Does a fund need more than one person to run it?
Two heads are better than one, the old adage goes – but when it comes to investing in funds, it could be more of a case of ‘too many cooks spoil the broth’ in terms of the people looking after your money.
There are more than 2,000 funds available for UK investors to put their money into and each has a different approach to investing.
While some fund managers choose to go it alone, others are supported by a co-manager or use a team of analysts to help them decide what makes it into the fund. But does the number of people involved in running portfolios have any bearing on the success of the fund?
Ryan Hughes, head of fund selection at AJ Bell, says: ‘The key thing for me when choosing a fund is the process and the investment philosophy. You can have an individual manager with no team who has a great process and does very well, or a huge team with a bad process and it will do badly.’
Who is making the decisions?
Evaluating how decisions are made within a fund can be difficult. Some investors are genuine lone wolves – Terry Smith, for example, who set up his own investment house so he could manage his own fund according to his own philosophy. That’s Fundsmith Equity (GB00B41YBW71).
Some star managers, such as Anthony Bolton formerly of Fidelity, are often thought of in isolation but will have had a large network of support to do a lot of the groundwork.
Other managers may appear to be part of a duo or team but may be more independent when it comes to having the final say on investments.
Hughes says: ‘It’s important to understand who is making the decisions to understand key man risk.
‘At Fundsmith, for example, Terry Smith’s individual thinking is integral to the process; if you take him out of the equation it’s not the same. If he left the fund you would most likely sell that same day.’
Some duos also spark the same reaction. Hughes recently removed Schroder UK Dynamic Smaller Companies (GB0007219818) from his favourite funds list after managers Paul Marriage and John Warren left to set up their own company.
He says: ‘Who has responsibility for pulling the trigger on the fund – whether it’s an individual, team, duo or algorithm – is an important question but it is only part of the jigsaw. And there is no real way of evaluating which is the best approach.’
‘I do not invest in any funds with joint managers'
David Lewis, of the Jupiter Merlin multi-manager team, avoids any fund where there is more than one person making the decisions.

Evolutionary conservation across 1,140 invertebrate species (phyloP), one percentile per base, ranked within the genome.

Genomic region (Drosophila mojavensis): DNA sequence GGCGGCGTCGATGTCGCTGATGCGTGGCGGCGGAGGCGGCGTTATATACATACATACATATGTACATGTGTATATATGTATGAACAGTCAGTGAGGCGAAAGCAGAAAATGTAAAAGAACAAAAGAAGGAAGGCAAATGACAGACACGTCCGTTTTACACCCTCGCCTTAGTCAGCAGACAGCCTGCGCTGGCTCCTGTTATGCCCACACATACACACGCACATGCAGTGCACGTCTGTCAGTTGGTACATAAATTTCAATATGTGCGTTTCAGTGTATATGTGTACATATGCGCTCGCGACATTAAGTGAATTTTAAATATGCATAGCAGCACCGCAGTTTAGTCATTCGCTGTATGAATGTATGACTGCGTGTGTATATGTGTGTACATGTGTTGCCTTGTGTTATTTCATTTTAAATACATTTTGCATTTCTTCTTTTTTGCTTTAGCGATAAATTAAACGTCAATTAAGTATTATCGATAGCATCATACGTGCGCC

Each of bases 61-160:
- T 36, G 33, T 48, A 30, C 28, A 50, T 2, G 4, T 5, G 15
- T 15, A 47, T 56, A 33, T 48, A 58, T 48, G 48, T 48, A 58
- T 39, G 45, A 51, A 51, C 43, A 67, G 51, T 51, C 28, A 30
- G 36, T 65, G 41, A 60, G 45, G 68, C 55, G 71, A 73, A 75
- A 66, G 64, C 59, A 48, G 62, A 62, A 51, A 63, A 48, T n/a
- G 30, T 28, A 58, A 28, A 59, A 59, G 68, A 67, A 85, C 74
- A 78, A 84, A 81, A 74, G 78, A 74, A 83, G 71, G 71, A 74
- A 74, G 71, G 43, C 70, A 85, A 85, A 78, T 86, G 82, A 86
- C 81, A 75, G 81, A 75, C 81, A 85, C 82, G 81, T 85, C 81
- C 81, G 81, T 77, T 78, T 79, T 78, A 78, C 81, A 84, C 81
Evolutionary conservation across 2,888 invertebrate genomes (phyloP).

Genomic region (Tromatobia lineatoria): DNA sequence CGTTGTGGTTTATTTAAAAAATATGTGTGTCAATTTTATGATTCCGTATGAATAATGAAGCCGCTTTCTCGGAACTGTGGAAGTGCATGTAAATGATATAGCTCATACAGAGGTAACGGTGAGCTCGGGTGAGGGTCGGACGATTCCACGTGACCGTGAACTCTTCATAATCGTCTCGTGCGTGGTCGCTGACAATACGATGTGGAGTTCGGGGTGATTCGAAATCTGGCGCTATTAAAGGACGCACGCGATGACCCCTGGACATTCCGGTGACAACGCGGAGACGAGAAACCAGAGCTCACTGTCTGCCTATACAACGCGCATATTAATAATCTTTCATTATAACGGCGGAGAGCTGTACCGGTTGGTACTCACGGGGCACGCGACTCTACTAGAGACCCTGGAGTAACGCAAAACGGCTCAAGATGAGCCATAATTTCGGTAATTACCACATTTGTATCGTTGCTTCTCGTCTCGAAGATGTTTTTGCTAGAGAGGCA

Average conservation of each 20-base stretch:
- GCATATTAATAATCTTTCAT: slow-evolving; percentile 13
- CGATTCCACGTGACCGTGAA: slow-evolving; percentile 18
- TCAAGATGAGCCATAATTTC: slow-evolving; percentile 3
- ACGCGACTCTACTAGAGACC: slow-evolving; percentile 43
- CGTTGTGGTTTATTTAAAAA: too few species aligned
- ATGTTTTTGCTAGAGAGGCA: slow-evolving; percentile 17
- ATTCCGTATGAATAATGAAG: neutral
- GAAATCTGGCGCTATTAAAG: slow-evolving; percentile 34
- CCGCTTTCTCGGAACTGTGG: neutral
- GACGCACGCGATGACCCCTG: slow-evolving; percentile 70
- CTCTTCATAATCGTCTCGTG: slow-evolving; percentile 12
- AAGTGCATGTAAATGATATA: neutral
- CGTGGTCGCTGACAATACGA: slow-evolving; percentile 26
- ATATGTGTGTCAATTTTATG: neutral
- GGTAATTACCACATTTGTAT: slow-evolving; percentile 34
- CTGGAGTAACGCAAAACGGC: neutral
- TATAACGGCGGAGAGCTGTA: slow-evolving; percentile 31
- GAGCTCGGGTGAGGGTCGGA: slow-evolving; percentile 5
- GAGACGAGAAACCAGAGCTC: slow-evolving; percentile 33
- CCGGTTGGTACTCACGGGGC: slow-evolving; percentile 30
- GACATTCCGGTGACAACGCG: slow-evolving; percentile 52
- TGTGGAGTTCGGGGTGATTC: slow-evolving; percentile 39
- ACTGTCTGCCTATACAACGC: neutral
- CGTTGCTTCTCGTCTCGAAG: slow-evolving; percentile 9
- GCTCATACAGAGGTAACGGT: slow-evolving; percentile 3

He says: ‘We are fundamental believers in funds with one trigger-puller. I do not invest in any funds with joint managers. It’s about getting away from groupthink or situations where investments make it into portfolios because it’s easier.’
He is concerned that in large teams with an overseeing manager, the number of holdings in the fund goes up while conviction in those holdings is lower and performance suffers.
The funds in which he invests may use broker research or the help of analysts, but the final decision has to be made by a single manager to get his backing. He does consider funds where there are two managers, such as Evenlode Income (GB00B40SMR25), as long as there is a clear leader.
‘We don’t mind how they go about it, but we want the judgement to come down to an individual. We want people who trust their own judgement,’ he adds.
It may seem logical that some funds naturally require a larger team – specialist sectors or emerging markets, for example, where a fund may want boots on the ground in various countries.
But Hughes disagrees; he points to the Jupiter Emerging Markets team which is based in London. He says: ‘That manager is doing great work and producing good performance without having a team spread around the world, which shows it’s about the process and the ideas.’
Sometimes you need a big team
One asset where more pairs of hands can be helpful, concedes Hughes, is in fixed interest where thousands of individual bonds all require in-depth analysis.
Succession planning can also be a grey area, where a lead manager is slowly handing over the reins to his replacement. This could spark a sell-off if the process is changing as a result, but where there is a smooth transition the shift may be acceptable.
Lewis comments: ‘When Angus Tulloch passed the Stewart Investors Asia Pacific Leaders (GB00B57S0V20) fund to David Gait we had to assess his track record and how successful we thought he would be; not how the fund had fared under his predecessor.’
When Stuart Parks left Invesco Perpetual Asian (GB00BJ04DT45) and when James Harries left Newton Global Income (GB00B84QJT19), Hughes kept the funds on his favourites list because the successors had been gradually taking control and meeting investors over a period of time.
Hughes says: ‘When there is more than one manager in charge you risk management by committee and groupthink rather than individuals being empowered to take responsibility, to understand their own strengths and weaknesses and to be accountable for their own decisions.’
DISCLAIMER: Daniel Coatsworth, who edited this article, has a personal investment in Fundsmith Equity.